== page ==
Rafael Bensuaski Vieira
Shadow Works: Field Notes on Contemporary Archaeology originated at the Laguna Honda Hospital’s dementia unit in San Francisco, where I worked for Art With Elders (AWE), a non-profit that focuses on promoting the concept of healthy aging through a Socratic method studio art practice. The majority of my students initially had full cognitive function; they came from non-artistic backgrounds and were eager to develop creative skills and practice that was mostly inspired by the beauty of nature and everyday life. As I accompanied my students in their aging process, many entered the dire state of senility. In most cases, just before leaving this world, I witnessed first-hand the shift in their artistic expression, slowly moving away from the theme of nature and landscapes towards abstractions. Just as acceptance was part of their preparation for the hereafter, so were their new aesthetics–resembling the shapes and patterns often found in the cave art left behind by our ancestors.
As I continued to work at AWE for twelve years, eventually teaching at seven different sites, and witnessing this shift in artistic motifs and style, over and over again, I could only question if these abstractions were learned, or if they were an innate expression of the primordial self, an ancestral calling, a universal language?
Inevitably, the Jungian concept that the “Ancient still controls a majority of our lives and what we think of as conscious living,” offered a welcomed framework and momentum for this series. Shadow Works are visual conversations on the relationship between man & symbol, and reflect on the current state of archaic themes. We are surrounded by neolithic abstract markings, such as the eight pointed star, the bodily cross layout, and the sun wheel, which are well documented in this body of work; these symbols, most likely initially experienced on “sacred ground” and ritual spaces, thousands of years ago, not only thrive in nature, but continue to harbor a subliminal, integral, and personal expression of the collective and individual unconscious.
From my work with AWE to a contemplation on topophilia–the ability to shape the human experience by creating a sense of place within a familiar environment–Shadow Works plays with the primal need to make a mark, and the possibility of projecting intense personal emotions on a landscape, to then assemble deep site specific connections.
By exiting the artist studio with a camping backpack and push cart, full of art supplies, I was able to conduct nocturnal field studies of the megalopolis, and “the Poetics” of its space. But, I also found myself surrounded by the more unseemly aspects of the city’s nightlife–or what is often considered a negation of life–and was often confused for another person living on the street, lost to addiction and mental health issues: “The shadow contains, besides the personal shadow, the shadow of society...fed by the neglected and repressed collective values."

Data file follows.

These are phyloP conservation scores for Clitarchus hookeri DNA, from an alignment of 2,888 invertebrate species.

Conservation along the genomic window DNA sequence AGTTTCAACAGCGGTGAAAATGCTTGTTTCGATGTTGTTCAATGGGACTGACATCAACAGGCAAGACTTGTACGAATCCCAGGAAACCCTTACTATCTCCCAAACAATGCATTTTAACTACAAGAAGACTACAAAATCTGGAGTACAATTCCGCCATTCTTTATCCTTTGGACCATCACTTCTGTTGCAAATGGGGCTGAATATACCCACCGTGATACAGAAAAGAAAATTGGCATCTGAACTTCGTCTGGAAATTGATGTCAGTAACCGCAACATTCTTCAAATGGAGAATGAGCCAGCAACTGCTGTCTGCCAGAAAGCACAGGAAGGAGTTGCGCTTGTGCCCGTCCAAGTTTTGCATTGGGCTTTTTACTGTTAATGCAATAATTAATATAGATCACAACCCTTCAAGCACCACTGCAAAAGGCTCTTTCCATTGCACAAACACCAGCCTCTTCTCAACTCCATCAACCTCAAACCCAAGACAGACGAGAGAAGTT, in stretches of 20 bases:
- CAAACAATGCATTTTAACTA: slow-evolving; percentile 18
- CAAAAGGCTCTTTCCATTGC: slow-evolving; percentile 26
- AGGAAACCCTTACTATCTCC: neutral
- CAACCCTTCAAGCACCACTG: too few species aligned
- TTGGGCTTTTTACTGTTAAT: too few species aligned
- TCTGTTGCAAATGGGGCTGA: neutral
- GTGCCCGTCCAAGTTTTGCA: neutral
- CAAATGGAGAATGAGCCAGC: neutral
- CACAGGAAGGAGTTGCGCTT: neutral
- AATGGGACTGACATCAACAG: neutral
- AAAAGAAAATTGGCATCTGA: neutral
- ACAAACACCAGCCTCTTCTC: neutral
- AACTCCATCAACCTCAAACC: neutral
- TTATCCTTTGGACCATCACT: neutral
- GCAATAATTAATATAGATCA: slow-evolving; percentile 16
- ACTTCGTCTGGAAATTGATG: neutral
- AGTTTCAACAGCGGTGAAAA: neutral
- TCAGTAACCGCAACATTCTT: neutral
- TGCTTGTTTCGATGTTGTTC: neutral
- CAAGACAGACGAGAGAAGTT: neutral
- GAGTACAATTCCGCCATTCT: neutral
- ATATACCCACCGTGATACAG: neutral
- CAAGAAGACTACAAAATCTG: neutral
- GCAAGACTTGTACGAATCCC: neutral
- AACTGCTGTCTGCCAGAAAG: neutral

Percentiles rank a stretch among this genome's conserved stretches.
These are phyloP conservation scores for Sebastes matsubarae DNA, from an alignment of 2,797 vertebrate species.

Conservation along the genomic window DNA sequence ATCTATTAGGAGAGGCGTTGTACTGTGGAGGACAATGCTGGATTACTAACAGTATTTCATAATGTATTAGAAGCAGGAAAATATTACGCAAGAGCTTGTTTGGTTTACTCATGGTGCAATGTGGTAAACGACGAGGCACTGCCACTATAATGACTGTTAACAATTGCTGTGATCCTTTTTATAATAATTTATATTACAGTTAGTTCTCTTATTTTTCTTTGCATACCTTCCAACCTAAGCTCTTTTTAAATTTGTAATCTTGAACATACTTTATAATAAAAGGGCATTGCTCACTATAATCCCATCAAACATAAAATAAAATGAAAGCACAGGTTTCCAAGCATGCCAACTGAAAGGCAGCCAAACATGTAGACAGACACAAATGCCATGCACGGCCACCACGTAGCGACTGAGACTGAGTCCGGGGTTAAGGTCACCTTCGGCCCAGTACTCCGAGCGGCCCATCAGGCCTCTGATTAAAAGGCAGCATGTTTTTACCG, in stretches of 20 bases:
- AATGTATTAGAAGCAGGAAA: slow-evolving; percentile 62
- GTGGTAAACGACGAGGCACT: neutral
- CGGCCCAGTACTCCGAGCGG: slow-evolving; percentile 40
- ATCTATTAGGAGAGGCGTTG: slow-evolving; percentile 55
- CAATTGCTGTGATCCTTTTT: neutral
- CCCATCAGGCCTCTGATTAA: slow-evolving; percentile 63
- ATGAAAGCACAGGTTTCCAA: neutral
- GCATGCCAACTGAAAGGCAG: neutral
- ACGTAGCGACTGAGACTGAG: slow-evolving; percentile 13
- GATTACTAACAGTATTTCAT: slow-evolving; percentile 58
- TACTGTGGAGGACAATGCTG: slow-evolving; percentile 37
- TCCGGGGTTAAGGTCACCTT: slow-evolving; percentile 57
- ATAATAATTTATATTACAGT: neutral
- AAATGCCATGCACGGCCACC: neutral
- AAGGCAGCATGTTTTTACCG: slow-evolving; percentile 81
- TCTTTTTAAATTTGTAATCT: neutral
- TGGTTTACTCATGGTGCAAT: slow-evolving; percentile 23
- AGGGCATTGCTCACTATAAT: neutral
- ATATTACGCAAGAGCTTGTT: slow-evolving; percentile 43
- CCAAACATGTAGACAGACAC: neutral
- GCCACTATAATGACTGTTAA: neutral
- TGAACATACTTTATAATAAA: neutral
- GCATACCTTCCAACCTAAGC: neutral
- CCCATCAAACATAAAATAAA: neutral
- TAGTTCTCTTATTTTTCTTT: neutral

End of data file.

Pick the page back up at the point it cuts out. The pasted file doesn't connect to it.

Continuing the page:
In their most basic form, Shadow Works represent field notes from these urban studies. Site responsive and time based, they confront the archaeological considerations of the aesthetic, historic, religious, symbolic, educational, economic, and ecological values of a given place and time. They are acts of preservation and simulated restoration. Collectively, these works serve as a legend of coded symbols, colors and styles that represent geographic data on a map of my own movements through the city’s sphere.
Rafael studied contemporary arts at the San Francisco Art Institute. It was during these years of Interdisciplinary studies, where the comprehension of abstraction was introduced, and fostered under the guidance of a long line of Bay Area abstract thinkers such as Carlos Pedro Villa, Bruce McGaw, Dewey Crumpler, George Kuchar, Jeremy Morgan, John Roloff, Sam Tchakalian, Henry Wessel.
His long term mentor Carlos P. Villa who was warm hearted, open and stern in his teachings, pushed Mr. Vieira to think about every action, 'what's your intention for making these lines, Carlos would ask him,' his teachings redirected Rafael's frame of mind, he began contemplating all his actions, having to go beyond aesthetics when producing works.
Alongside his art, the ideologies of 'social sculpture' were introduced during Villa's ground breaking class, 'Worlds in Collision,' held inside a NPO, The Luggage Store Gallery -SF.
Key concepts involving community development through the use of Art was instilled, motivating Rafael to work with Non Profit Organizations, such as Art With Elders.org, MCCLA, and volunteering for underserved communities throughout the Bay Area, and Miami.